Kapnist, Vasilii

The following article is from The Great Soviet Encyclopedia (1979). It might be outdated or ideologically biased.

Kapnist, Vasilii Vasil’evich


Born Feb. 12 (23), 1758 (according to other data, 1757), in the village of Velikaia Obu-khovka, in present-day Mirgorod Raion, Poltava Oblast; died Oct. 28 (Nov. 9), 1823, in the village of Kibintsy, in present-day Mirgorod Raion, Poltava Oblast. Russian writer.

Kapnist was a son of a rich Ukrainian landowner. From 1770 to 1775 he served in the Guards in St. Petersburg. There he joined the circle of poets who gathered around G. R. Derzhavin. From 1783, Kapnist lived in Obukhovka. He began publishing his works in the magazine Sankt-Peterburgskii vestnik His Satire 7(1780), written in verse, brought him fame. The writer’s moderate ideals of enlightenment were reflected in it. Many of Kapnist’s poems depict the everyday life of the Ukraine of his time and its natural scenery (“Obukhovka” and “In Memory of the Smooth-leaved Elm,” for example). The Ode on Slavery (1783, published in 1806) contained a strong protest against the enslavement of the Ukrainian peasants. His most important work is a comedy in verse, The Chicane (1793–98), a sharp satire on the bureaucracy and the court, which was banned after the first few performances (1798). This play was on the theater repertoire until the 1840’s (the contemporary production was prepared in 1970). Kapnist’s preromantic poetry (odes, elegies, anacreontic verses) played an appreciable role in the development of literature in the period preceding Pushkin.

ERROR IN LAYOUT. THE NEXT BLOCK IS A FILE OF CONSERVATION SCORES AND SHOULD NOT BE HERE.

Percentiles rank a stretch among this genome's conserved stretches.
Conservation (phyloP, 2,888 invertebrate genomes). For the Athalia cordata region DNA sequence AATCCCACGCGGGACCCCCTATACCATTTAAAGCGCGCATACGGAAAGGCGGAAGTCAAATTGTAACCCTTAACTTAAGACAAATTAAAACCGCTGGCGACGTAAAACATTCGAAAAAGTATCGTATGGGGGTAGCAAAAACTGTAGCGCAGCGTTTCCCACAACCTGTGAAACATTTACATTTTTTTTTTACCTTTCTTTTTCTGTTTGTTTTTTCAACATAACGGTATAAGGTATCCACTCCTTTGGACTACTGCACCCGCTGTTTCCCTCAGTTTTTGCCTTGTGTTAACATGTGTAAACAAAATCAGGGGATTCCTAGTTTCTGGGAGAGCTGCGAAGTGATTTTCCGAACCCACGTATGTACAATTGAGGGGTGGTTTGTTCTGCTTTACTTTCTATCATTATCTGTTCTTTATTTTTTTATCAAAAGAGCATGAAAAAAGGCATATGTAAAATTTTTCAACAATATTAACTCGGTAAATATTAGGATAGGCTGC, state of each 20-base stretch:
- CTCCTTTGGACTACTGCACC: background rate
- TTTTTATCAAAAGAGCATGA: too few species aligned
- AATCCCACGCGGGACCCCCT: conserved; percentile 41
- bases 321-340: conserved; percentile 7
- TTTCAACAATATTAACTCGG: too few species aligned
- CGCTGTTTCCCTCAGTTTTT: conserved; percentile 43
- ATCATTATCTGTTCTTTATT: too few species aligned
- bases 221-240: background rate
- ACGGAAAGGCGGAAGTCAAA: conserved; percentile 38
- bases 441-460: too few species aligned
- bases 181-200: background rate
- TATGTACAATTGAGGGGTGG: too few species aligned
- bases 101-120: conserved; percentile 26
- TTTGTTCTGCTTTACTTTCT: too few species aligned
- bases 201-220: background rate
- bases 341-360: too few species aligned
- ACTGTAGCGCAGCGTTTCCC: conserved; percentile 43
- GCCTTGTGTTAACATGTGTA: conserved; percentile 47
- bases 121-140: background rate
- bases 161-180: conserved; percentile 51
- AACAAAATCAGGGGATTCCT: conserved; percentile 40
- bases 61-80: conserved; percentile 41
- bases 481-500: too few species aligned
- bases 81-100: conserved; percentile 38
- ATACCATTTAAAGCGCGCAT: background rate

Sobr. soch., vols. 1–2. Moscow-Leningrad, 1960.


Berkov, P. N. V. V. Kapnist. Leningrad-Moscow, 1950.
Matsai, A. I. “Iabeda” V. V. Kapnista. [Kiev] 1958.
XVIII vek: Sb., vol. 4. Moscow-Leningrad, 1959. Pages 257–312.
The Great Soviet Encyclopedia, 3rd Edition (1970-1979). © 2010 The Gale Group, Inc. All rights reserved.